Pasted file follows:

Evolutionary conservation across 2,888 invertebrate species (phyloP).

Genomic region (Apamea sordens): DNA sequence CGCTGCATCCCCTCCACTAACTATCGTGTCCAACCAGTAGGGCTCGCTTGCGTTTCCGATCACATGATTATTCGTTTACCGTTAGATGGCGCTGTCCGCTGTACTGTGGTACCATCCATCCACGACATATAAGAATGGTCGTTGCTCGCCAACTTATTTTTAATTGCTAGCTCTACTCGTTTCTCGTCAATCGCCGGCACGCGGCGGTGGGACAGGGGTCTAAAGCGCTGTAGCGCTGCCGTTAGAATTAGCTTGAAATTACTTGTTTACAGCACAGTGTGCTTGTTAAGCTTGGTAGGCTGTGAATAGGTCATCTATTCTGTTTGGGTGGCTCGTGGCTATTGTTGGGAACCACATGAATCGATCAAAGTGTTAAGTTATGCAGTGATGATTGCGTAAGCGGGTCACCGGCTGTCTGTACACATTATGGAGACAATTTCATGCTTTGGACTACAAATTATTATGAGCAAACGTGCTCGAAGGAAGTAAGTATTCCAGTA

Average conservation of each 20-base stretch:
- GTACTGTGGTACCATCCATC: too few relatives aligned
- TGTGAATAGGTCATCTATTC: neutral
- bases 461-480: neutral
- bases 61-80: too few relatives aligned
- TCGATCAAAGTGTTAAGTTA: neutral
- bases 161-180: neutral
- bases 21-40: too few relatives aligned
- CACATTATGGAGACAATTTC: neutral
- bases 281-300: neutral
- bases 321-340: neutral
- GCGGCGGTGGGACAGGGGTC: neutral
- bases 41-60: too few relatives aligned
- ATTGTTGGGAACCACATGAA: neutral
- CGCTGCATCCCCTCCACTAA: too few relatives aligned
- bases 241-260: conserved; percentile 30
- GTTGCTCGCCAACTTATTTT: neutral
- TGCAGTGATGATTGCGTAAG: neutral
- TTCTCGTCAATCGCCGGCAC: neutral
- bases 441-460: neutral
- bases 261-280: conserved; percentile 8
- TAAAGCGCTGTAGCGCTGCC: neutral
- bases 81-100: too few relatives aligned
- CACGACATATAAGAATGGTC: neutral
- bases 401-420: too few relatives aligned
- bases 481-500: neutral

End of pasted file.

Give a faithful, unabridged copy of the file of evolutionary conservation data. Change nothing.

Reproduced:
Evolutionary conservation across 2,888 invertebrate species (phyloP).

Genomic region (Apamea sordens): DNA sequence CGCTGCATCCCCTCCACTAACTATCGTGTCCAACCAGTAGGGCTCGCTTGCGTTTCCGATCACATGATTATTCGTTTACCGTTAGATGGCGCTGTCCGCTGTACTGTGGTACCATCCATCCACGACATATAAGAATGGTCGTTGCTCGCCAACTTATTTTTAATTGCTAGCTCTACTCGTTTCTCGTCAATCGCCGGCACGCGGCGGTGGGACAGGGGTCTAAAGCGCTGTAGCGCTGCCGTTAGAATTAGCTTGAAATTACTTGTTTACAGCACAGTGTGCTTGTTAAGCTTGGTAGGCTGTGAATAGGTCATCTATTCTGTTTGGGTGGCTCGTGGCTATTGTTGGGAACCACATGAATCGATCAAAGTGTTAAGTTATGCAGTGATGATTGCGTAAGCGGGTCACCGGCTGTCTGTACACATTATGGAGACAATTTCATGCTTTGGACTACAAATTATTATGAGCAAACGTGCTCGAAGGAAGTAAGTATTCCAGTA

Average conservation of each 20-base stretch:
- GTACTGTGGTACCATCCATC: too few relatives aligned
- TGTGAATAGGTCATCTATTC: neutral
- bases 461-480: neutral
- bases 61-80: too few relatives aligned
- TCGATCAAAGTGTTAAGTTA: neutral
- bases 161-180: neutral
- bases 21-40: too few relatives aligned
- CACATTATGGAGACAATTTC: neutral
- bases 281-300: neutral
- bases 321-340: neutral
- GCGGCGGTGGGACAGGGGTC: neutral
- bases 41-60: too few relatives aligned
- ATTGTTGGGAACCACATGAA: neutral
- CGCTGCATCCCCTCCACTAA: too few relatives aligned
- bases 241-260: conserved; percentile 30
- GTTGCTCGCCAACTTATTTT: neutral
- TGCAGTGATGATTGCGTAAG: neutral
- TTCTCGTCAATCGCCGGCAC: neutral
- bases 441-460: neutral
- bases 261-280: conserved; percentile 8
- TAAAGCGCTGTAGCGCTGCC: neutral
- bases 81-100: too few relatives aligned
- CACGACATATAAGAATGGTC: neutral
- bases 401-420: too few relatives aligned
- bases 481-500: neutral